It was a real privilege on Thursday to have the opportunity to speak from Psalm 16 during Worship at One. In the Psalm, David makes the following statement, ‘No wonder my heart is glad, and I rejoice. My body rests in safety. For you will not leave my soul among the dead or allow your holy one to rot in the grave.’ (Verses 9-10). At first glance you may think that David believed God would save him from death. However, on closer examination, it becomes evident that David had a far more secure hope. Indeed, David’s conviction was not that he would live forever in this body, but that God would raise him for eternity and give to him him a new and immortal body. During my brief talk I said something that may have unsettled some. That is, although we will hear glorious testimonies in which God supernaturally heals people of corona virus, that this appalling pandemic will take the lives of some believers. Furthermore, their faith is no weaker than those who are healed and the love of God, no less towards them. Therefore, it is vital that we like David need a robust understanding of the purposes of God in order that our faith is based on his promises.
Over the years I have had the privilege of preaching through many books of the Bible and focusing on many themes. However, I sometimes wonder of I have focused enough on the subject of suffering. My reason is this. The Bible speaks extensively about suffering. It speaks about a world in which pain is ever-present, about how God’s people are not immune from tragedy and how God himself, in the person of the Lord Jesus, enters our suffering. After doing so, Jesus granted us his Spirit in order to lead us and to comfort us.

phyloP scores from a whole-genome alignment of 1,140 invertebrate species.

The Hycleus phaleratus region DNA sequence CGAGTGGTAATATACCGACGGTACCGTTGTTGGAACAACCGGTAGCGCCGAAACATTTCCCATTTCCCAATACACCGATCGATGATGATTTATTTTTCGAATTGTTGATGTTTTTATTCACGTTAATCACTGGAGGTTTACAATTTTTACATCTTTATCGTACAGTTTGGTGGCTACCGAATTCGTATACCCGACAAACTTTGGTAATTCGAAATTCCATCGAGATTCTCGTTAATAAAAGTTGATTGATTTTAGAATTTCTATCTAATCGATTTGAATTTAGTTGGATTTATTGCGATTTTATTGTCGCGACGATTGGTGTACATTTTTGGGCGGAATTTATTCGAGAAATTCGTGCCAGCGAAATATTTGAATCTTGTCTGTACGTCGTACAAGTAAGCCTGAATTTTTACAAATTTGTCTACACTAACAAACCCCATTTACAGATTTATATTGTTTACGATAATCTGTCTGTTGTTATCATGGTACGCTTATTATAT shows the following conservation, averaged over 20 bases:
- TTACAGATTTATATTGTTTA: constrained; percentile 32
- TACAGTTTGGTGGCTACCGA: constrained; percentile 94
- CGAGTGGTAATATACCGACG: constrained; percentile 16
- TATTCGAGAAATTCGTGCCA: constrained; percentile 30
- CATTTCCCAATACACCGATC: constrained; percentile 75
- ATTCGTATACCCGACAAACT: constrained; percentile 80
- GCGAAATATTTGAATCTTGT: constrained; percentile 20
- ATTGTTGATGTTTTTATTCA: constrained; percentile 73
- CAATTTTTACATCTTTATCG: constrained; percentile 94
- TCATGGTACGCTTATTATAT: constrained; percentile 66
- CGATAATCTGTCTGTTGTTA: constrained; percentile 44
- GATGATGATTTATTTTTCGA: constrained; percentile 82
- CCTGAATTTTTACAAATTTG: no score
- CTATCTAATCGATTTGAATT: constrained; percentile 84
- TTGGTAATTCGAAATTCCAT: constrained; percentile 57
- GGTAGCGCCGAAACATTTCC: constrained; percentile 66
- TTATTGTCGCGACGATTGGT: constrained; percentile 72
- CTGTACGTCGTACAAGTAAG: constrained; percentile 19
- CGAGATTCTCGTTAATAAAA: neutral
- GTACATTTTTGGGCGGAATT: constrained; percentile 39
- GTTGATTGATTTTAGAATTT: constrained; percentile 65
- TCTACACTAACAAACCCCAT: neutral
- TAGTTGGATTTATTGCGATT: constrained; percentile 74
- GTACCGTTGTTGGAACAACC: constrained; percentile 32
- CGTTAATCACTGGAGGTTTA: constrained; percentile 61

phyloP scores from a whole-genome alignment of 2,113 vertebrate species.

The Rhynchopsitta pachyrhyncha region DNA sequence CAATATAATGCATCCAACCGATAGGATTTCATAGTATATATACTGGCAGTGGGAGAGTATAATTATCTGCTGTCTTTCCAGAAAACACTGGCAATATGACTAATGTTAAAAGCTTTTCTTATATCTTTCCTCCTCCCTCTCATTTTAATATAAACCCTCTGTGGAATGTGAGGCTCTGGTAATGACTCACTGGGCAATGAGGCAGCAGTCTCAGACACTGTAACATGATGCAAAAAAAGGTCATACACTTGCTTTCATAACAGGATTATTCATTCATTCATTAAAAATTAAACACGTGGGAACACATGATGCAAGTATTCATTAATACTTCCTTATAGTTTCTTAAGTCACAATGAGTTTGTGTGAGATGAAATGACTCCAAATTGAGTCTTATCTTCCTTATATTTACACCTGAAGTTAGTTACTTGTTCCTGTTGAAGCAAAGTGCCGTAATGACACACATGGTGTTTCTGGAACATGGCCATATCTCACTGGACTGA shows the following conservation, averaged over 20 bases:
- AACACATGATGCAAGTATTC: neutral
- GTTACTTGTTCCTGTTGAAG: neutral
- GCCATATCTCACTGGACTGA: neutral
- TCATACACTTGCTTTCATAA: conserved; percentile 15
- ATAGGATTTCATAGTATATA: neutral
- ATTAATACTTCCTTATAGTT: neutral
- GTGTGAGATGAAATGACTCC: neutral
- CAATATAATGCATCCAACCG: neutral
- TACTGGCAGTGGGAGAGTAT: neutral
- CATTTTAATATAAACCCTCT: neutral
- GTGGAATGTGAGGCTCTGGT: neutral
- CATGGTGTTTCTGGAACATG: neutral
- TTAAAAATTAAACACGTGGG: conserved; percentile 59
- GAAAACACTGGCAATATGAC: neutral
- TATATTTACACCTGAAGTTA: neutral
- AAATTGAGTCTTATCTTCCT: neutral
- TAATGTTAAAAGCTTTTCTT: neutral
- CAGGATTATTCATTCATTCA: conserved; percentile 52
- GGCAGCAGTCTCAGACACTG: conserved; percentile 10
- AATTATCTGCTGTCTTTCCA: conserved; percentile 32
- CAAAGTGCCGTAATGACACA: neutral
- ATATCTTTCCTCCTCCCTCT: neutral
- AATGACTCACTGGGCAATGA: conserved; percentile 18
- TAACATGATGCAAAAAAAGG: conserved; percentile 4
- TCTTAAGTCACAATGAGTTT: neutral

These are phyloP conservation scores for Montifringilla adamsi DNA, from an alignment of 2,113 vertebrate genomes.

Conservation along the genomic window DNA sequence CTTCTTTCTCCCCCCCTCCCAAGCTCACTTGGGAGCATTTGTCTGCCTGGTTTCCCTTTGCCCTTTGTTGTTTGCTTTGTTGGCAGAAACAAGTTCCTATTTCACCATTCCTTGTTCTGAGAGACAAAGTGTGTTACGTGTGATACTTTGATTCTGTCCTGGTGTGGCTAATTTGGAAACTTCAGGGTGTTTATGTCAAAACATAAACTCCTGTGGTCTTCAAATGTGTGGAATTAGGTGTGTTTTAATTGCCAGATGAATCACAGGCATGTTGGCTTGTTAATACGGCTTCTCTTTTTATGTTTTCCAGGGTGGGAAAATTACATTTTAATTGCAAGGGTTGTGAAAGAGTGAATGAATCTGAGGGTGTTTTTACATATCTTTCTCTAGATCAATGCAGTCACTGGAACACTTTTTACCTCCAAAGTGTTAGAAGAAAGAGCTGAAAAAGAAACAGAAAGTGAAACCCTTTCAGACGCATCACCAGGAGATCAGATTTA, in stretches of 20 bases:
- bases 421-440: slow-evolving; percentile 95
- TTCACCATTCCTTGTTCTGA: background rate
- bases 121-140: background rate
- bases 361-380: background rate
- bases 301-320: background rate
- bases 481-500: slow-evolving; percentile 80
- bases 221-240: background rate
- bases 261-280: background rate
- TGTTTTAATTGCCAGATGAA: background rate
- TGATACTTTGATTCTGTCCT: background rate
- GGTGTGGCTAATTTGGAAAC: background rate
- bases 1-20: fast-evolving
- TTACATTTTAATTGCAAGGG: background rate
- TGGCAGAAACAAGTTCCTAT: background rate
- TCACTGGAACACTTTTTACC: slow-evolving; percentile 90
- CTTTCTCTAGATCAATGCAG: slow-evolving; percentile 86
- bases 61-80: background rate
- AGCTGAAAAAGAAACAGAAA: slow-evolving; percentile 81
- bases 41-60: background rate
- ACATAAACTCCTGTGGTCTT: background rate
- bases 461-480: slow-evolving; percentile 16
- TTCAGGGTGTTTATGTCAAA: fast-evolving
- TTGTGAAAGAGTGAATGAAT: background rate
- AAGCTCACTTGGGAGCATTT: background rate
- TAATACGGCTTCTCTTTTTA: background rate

At these times of crisis, we must continue to pray for God’s protection and God’s peace. However, we must also share the confidence of David. Not primarily that God would save us from death, but that God will ultimately save us in death through the death and resurrection of the Lord Jesus Christ.
If you want to dig a little deeper into these issues, I can recommend a great article by Malcolm Duncan in this months Christianity Magazine (Link below).
Yours rejoicing, Gareth